Features

Build the Brand, Not the Product

By Charles Popper • November 5, 2012

By Charles Popper

As I travel around the country meeting with association
leaders and their staffs, I hear many of the same questions: “Should we be
adapting our communications to be iPad-friendly?” or “What is your take on
mobile communications?” or “What do you think is next?” These are all good questions, but the real
question they should be asking is: “How do we keep up with it all?”

Have you seen the Best Buy commercial on television that
touts their program enabling consumers to keep up with the latest technology
‘round the clock'? Pretty clever. It’s
designed to allay the all-too-common consumer nightmare of arriving home with the
latest and greatest TV, Apple product, or gaming device only to learn that
Version 2.0 will be released at the same price next week.

Unfortunately, there is no “technology or communication insurance” that we can
purchase to ensure we are adapting to change, nor can anyone outline the
correct media mix of communication vehicles one, two or three years from
now.
Despite this, value can still be
created, maintained and modified for your association to respond to change,
without constantly having to rebuild value or relevance in the
marketplace. The focus needs to shift
away from product and instead focus on the brand. In today’s issue, Hank
Berkowitz
shares some interesting stats about how associations with integrated
communications programs are outperforming their peers.

  • Your mix of member communication vehicles is
    likely to change, but a strong brand will carry you through the next wave of
    media evolution.
  • Even if you are still clarifying the products
    you’ll be using to communicate to your members in the near future, now is the
    time to carve out the space you’ll be defending as the No.1 voice in your
    industry.
  • The more complex member communication becomes,
    the more powerful simplicity will be. A strong brand is essential to this
    strategy.

“Build the product, not the brand” is a concept that Jeanne LaBella, senior
vice president of publishing at the American Public Power Association (APPA)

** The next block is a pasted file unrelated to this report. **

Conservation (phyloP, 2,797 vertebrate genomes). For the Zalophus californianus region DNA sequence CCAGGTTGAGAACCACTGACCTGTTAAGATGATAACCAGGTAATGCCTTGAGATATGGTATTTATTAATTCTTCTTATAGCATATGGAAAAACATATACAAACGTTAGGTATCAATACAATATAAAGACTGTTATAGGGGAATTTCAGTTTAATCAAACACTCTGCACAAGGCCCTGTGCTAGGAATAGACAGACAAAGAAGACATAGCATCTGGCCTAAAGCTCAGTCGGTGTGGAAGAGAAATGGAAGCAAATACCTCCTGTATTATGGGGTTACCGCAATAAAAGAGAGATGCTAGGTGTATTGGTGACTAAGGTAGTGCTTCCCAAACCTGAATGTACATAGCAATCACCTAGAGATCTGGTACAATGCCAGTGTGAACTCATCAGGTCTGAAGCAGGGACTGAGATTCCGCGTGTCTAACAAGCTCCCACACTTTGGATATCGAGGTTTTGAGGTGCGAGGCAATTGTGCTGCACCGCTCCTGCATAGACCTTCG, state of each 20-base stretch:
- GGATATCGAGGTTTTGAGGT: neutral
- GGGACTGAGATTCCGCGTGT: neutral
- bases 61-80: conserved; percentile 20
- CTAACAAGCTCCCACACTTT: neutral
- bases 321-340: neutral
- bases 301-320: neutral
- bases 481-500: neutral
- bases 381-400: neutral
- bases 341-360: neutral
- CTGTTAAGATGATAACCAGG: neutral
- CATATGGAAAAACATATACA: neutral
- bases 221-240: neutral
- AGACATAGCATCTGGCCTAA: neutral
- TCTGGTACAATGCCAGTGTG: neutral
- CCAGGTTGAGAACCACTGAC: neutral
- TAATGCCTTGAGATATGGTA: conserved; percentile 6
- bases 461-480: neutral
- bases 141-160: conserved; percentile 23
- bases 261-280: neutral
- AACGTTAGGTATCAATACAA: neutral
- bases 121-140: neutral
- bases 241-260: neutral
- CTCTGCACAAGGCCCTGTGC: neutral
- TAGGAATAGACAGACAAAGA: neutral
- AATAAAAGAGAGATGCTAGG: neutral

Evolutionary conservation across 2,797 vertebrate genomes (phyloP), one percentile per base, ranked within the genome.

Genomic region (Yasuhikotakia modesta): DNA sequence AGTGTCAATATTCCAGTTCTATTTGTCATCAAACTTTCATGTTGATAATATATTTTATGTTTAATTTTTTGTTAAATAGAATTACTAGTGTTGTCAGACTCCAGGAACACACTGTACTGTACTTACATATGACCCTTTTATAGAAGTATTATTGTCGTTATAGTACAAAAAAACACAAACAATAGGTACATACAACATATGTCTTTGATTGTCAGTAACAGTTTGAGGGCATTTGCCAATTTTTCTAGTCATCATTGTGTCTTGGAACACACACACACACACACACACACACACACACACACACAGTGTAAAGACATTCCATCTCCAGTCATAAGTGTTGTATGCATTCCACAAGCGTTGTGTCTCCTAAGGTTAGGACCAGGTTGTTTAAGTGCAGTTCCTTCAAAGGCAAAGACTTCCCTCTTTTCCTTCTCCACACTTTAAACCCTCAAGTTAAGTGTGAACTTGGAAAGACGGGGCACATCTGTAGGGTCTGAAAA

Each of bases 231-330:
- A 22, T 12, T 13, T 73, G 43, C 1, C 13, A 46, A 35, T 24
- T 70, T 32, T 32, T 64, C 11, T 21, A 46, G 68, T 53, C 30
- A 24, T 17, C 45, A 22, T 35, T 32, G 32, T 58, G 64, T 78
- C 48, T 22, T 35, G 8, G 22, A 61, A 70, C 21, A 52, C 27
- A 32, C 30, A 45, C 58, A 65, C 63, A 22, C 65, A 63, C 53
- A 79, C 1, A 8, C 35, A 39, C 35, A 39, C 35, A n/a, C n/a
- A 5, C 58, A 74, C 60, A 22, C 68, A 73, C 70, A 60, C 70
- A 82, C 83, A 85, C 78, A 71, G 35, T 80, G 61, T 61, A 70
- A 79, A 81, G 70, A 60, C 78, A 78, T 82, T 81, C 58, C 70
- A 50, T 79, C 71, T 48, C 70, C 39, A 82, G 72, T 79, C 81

adopted with her organization’s media products. Naylor works with Jeanne to publish APPA’s print and digital magazine,
print directory, online suppliers guide, daily and weekly e-newsletters,
webinars, online advertising and more.
While this media mix addresses APPA’s market well today, how do they
best prepare for tomorrow’s needs?

Leading up to 2011, APPA decided to consolidate its
individual communication products under the “Public Power Media” brand. Instead of taking a confusing and
multi-layered message to advertisers, the message was simplified, and value was
established and built around the APPA brand versus a single communication
product or combination of products. Now,
when the frequency or media mix is changed, or a new communication product or
delivery method is to be introduced, it will be done under an established brand
that yields better trust with the
advertiser and the readers. Public Power
Media is becoming known as “The Official Voice of the American Public Power
Association.” Building upon this
concept, this brand has extended to the Web, www.publicpowermedia.org, becoming
both a launching point and an aggregation point for all components of their
communication program.

APPA’s savvy approach to communication is not unique,
however. My colleague Chris Caldwell often
refers to the brand of ESPN to illustrate this concept. We learned about and were introduced to ESPN
on television, and over time that brand has remained present and prominent in
all their broadcasting ventures: ESPN, ESPN2, ESPN The Magazine, ESPN.com and more, with the strength of their
brand remaining strong across all media channels. Contrast this to Sports Illustrated, a brand that has had
a very challenging time migrating content to online and television.

In this challenging world of communications, the practices
of cutting through the clutter, battling the new and traditional forms of
competition and adapting to communication change are ever-present and will
continue to evolve at an exponential rate.
Consider a shift of focus to the brand.
Even if you are still in the development stages of your communications
plan or clarifying the products that you will be using to communicate with your
members, now is the time to carve out the space that you will need to better
position your organization to be the No. 1 source of information in your
marketplace.

I will be speaking about breaking
down silos and building association brands later this month at the ASAE
Marketing,
Membership & Communications Conference
in Washington, D.C.

Charles Popper is Naylor’s vice president of
association relations. He has more than 15 years of business-to-business and
consumer publishing experience.

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